35. In H.P. State Forest Co. Ltd. v. United India Insurance Co. Ltd., (2009) 2 SCC 252, this Court had to decide whether clause 6(ii) of an insurance policy was hit by the unamended Section 28. This clause reads as follows:-
“6(ii) In no case whatsoever shall the Company be liable for any loss or damage after the expiration of 12 months from the happening of the loss or damage unless the claim is the subject of pending action or arbitration: it being expressly agreed and declared that if the Company shall declaim liability for any claim hereunder and such claim shall not within 12 calendar months from the date of the disclaimer have been made the subject- matter of a suit in a court of law then the claim shall for all purposes be deemed to have been abandoned and shall not thereafter be recoverable hereunder.”
After a copious reference to Food Corporation and S.G. Nayak’s case, this Court held that such clauses would not be hit by Section 28.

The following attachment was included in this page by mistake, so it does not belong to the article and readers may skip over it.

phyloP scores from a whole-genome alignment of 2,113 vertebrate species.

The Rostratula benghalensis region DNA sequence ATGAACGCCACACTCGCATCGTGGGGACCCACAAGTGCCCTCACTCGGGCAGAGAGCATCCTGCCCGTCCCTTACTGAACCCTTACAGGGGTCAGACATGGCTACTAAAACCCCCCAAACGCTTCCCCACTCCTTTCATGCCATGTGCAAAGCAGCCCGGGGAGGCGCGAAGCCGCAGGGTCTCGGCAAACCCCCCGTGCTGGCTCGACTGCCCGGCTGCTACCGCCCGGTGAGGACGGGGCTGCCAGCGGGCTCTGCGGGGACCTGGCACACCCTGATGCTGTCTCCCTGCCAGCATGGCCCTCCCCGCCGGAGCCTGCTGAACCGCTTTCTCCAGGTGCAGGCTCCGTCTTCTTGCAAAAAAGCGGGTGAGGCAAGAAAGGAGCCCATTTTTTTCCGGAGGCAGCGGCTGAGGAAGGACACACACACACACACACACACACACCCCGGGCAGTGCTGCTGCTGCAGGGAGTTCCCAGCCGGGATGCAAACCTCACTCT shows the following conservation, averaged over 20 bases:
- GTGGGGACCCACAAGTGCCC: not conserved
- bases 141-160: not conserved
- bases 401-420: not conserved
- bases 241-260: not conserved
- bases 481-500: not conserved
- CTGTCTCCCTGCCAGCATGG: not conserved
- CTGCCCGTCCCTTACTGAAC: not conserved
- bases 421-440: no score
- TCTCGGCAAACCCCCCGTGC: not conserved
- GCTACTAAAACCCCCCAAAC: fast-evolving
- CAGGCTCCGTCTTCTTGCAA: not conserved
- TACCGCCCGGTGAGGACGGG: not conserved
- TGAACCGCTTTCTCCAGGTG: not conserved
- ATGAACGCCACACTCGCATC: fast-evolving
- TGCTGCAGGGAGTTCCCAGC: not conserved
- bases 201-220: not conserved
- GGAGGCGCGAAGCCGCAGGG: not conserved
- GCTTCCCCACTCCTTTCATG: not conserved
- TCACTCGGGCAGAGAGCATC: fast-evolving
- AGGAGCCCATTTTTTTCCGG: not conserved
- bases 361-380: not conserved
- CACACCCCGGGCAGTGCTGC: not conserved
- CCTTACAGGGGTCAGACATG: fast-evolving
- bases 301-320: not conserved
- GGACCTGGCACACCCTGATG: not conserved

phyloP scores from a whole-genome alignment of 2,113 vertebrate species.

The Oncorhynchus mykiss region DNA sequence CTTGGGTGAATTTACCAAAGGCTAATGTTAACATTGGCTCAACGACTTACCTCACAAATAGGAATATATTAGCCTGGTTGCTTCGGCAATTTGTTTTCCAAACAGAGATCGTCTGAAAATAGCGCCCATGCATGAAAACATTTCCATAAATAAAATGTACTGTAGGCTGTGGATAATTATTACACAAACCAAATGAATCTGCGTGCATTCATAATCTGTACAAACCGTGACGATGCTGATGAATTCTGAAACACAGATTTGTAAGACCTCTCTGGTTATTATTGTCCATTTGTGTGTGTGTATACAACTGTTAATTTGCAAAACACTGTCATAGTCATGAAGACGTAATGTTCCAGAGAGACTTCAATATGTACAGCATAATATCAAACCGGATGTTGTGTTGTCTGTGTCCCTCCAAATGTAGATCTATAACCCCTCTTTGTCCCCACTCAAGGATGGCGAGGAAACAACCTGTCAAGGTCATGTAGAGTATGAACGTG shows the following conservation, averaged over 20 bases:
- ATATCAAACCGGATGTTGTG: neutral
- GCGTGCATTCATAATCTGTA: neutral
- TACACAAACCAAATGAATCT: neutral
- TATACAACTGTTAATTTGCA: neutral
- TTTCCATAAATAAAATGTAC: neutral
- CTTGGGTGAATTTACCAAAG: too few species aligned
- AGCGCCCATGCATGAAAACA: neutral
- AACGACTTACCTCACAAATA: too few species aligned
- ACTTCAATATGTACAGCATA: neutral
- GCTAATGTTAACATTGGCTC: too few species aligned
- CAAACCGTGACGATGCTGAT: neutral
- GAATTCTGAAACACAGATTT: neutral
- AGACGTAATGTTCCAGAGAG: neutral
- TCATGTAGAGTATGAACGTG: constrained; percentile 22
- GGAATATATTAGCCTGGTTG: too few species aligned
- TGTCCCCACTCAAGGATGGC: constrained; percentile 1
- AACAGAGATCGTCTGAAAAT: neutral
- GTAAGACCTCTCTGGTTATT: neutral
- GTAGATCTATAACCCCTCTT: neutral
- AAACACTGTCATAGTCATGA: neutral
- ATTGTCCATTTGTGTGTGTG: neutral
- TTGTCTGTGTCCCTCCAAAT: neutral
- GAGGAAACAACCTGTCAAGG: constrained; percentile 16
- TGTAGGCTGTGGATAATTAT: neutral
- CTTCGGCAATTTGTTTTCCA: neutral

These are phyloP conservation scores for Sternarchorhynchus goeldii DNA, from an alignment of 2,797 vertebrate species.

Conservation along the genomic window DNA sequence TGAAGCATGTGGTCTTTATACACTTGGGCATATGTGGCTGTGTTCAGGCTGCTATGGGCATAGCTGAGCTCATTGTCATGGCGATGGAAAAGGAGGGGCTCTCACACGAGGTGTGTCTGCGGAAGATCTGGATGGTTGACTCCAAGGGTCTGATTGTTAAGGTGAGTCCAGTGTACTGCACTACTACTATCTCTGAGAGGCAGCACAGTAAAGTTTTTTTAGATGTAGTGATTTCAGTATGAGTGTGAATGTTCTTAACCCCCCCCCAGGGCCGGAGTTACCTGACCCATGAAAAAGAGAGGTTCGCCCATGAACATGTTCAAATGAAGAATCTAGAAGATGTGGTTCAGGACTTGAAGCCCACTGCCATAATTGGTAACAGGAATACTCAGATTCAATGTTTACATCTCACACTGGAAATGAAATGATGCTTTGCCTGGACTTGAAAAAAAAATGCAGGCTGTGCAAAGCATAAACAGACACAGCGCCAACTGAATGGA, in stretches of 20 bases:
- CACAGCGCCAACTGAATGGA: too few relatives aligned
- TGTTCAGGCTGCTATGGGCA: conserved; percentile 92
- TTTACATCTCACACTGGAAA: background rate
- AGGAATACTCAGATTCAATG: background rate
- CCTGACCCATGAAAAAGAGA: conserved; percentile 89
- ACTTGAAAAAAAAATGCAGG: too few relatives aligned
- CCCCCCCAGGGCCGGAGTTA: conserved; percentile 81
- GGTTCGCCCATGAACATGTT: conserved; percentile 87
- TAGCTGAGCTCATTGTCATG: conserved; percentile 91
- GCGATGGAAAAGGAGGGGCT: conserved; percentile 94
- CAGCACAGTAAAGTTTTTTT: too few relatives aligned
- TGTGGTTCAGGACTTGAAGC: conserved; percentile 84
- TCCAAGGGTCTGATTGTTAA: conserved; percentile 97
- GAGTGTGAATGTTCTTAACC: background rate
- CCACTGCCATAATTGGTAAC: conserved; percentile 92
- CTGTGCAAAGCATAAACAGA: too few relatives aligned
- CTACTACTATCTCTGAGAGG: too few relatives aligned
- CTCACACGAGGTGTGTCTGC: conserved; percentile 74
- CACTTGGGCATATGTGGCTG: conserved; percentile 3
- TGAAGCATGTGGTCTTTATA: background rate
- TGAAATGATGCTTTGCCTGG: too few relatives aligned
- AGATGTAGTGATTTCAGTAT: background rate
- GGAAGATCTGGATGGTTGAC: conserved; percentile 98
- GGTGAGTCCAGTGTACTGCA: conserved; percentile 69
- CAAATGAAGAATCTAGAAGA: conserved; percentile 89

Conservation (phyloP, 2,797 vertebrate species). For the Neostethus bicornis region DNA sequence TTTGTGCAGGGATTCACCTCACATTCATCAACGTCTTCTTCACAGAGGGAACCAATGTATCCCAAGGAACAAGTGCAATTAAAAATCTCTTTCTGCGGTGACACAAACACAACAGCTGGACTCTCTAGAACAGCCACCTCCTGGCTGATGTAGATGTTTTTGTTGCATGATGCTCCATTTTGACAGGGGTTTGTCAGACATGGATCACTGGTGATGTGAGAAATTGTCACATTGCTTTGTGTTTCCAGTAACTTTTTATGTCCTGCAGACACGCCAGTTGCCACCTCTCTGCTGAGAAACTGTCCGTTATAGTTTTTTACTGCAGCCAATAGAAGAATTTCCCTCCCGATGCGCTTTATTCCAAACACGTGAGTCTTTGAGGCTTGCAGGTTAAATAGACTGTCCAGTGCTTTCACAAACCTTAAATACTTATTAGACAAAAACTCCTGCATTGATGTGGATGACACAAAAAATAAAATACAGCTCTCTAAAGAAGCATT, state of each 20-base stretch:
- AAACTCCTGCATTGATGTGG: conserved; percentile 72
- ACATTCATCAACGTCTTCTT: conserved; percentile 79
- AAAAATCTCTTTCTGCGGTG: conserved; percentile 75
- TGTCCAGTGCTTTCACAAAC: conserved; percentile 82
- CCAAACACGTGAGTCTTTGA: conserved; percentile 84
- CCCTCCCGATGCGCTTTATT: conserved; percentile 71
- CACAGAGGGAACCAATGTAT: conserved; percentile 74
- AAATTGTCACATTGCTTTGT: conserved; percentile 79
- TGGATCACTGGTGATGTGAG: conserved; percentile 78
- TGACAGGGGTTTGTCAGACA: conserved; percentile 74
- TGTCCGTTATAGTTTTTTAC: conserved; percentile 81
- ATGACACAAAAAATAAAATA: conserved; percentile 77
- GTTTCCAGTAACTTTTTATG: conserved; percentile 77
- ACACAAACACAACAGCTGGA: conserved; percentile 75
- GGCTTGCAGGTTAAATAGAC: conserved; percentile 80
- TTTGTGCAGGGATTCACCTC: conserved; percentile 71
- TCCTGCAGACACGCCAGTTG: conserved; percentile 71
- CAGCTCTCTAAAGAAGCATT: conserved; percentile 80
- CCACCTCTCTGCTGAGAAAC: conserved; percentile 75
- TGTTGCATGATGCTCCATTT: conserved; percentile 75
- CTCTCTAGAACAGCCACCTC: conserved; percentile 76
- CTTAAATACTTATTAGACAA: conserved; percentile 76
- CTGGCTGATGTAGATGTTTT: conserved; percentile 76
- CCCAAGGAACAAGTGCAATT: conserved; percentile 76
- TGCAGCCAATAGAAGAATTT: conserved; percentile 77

36. Considering that the respondents’ first argument has been accepted by us, we do not think it necessary to go into the finer details of the second argument and as to whether the aforesaid clauses in the bank guarantee would be hit by Section 28(b) after the 1997 amendment. It may only be noticed, in passing, that Parliament has to a large extent redressed any grievance that may arise qua bank guarantees in particular, by adding an exception (iii) by an amendment made to Section 28 in 2012 with effect from 18.1.2013. Since we are not directly concerned with this amendment, suffice it to say that stipulations like the present would pass muster after 2013 if the specified period is not less than one year from the date of occurring or non-occurring of a specified event for extinguishment or discharge of a party from liability. The appeals are, therefore, dismissed with no order as to costs.
New Delhi; (R.F. Nariman)
September 15, 2016